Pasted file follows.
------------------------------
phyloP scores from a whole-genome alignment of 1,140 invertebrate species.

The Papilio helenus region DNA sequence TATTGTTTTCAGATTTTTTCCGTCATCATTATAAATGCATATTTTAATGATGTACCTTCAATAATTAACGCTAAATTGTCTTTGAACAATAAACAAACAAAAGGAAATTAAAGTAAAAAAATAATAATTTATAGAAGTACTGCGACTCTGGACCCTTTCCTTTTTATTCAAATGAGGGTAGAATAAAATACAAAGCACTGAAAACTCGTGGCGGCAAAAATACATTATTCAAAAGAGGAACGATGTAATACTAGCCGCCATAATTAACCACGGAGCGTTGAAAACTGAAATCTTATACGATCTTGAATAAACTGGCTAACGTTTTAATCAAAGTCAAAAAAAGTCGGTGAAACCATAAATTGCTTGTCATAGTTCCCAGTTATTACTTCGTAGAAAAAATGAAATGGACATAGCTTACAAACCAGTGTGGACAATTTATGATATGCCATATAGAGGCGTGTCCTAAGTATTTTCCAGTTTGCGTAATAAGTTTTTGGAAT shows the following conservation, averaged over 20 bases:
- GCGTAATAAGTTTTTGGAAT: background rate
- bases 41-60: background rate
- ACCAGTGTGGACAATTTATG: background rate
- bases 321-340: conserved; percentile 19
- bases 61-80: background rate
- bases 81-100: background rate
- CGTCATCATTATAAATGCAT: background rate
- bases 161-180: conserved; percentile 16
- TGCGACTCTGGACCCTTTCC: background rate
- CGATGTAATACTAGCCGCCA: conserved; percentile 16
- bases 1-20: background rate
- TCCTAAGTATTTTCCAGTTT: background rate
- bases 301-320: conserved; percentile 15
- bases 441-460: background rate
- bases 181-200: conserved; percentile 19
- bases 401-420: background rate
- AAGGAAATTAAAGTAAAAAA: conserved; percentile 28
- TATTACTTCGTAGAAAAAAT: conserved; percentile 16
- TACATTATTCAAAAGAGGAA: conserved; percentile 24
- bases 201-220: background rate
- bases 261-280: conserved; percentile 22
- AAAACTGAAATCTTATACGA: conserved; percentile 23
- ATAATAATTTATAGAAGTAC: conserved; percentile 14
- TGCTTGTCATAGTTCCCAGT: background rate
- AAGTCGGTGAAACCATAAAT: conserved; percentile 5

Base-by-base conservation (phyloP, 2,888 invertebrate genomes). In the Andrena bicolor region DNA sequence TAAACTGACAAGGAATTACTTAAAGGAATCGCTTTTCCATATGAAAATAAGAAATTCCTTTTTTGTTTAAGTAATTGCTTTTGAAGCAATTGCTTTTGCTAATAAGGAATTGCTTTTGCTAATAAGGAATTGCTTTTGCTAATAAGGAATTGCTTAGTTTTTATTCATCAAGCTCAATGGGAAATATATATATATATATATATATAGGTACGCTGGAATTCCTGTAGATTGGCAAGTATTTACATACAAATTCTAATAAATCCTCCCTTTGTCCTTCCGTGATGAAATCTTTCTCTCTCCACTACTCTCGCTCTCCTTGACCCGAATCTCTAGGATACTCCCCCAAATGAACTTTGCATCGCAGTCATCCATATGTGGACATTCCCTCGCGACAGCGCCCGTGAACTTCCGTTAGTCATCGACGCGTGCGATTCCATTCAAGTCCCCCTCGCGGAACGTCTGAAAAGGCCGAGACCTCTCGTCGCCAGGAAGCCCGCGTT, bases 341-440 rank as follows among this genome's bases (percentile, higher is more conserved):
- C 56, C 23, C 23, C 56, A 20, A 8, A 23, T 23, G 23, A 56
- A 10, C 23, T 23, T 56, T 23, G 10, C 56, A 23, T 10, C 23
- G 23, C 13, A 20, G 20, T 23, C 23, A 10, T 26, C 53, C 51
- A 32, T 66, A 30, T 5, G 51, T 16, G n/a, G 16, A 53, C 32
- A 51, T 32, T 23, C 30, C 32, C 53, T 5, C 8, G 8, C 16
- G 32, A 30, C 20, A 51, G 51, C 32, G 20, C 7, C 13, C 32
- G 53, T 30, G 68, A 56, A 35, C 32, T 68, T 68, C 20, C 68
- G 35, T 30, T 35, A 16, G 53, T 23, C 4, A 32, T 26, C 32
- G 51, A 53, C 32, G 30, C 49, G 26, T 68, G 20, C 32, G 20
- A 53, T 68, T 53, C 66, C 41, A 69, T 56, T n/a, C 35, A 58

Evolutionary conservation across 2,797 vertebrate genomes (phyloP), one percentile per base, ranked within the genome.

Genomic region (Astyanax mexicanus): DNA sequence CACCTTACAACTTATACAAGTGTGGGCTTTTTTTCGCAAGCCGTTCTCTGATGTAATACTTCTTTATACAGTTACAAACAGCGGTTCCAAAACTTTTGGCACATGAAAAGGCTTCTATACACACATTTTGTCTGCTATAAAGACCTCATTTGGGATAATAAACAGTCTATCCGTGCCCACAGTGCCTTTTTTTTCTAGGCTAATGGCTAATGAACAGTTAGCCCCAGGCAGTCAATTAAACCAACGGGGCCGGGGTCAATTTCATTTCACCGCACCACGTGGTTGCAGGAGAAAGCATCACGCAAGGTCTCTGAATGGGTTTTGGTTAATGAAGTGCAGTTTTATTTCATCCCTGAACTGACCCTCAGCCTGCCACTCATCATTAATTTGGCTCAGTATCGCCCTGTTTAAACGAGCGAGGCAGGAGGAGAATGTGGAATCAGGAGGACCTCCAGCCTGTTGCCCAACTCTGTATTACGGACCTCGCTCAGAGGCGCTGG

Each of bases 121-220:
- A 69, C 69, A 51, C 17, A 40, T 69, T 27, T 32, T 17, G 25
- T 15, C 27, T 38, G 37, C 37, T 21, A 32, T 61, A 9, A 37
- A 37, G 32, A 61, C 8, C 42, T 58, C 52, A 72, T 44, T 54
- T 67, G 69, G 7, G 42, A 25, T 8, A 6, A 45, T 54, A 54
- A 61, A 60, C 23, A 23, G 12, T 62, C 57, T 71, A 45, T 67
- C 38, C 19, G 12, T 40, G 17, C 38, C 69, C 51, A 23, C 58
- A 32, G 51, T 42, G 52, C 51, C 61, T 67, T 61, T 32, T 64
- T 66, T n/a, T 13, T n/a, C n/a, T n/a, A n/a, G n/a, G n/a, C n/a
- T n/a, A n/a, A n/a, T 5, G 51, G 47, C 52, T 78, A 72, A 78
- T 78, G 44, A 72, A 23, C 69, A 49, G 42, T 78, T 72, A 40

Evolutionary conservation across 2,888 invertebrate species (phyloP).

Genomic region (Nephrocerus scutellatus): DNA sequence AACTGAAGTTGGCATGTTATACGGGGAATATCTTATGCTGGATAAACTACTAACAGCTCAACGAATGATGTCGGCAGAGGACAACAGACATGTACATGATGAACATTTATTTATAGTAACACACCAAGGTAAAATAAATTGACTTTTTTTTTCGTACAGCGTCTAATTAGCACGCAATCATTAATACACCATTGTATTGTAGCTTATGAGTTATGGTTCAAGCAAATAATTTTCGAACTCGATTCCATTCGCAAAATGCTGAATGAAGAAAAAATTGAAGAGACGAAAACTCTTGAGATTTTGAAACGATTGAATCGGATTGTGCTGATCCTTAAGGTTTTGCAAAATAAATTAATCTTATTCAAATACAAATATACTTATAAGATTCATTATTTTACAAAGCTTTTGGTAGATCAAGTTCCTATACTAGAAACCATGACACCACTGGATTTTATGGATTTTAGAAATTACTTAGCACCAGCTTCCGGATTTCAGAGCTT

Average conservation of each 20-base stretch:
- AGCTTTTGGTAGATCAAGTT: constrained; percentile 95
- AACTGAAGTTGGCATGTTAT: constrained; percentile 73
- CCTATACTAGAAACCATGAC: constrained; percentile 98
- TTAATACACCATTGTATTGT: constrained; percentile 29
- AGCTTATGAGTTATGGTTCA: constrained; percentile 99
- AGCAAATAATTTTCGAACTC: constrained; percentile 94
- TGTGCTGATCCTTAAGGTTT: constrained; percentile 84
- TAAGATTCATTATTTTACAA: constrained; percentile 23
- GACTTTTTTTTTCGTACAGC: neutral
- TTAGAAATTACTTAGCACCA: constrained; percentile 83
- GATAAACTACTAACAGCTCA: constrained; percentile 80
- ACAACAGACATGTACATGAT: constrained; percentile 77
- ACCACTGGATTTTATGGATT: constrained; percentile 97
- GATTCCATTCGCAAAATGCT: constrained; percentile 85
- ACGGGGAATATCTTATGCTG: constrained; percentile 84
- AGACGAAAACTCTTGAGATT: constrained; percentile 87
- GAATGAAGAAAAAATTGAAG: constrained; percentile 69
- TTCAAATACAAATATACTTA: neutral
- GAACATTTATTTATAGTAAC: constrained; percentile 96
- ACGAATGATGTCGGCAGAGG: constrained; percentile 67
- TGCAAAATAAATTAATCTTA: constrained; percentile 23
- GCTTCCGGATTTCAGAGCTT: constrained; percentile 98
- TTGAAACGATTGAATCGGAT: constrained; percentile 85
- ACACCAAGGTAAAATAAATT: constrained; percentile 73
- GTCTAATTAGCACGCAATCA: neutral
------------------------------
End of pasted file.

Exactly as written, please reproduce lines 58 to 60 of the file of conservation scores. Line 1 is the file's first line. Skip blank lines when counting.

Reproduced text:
- TTAATACACCATTGTATTGT: constrained; percentile 29
- AGCTTATGAGTTATGGTTCA: constrained; percentile 99
- AGCAAATAATTTTCGAACTC: constrained; percentile 94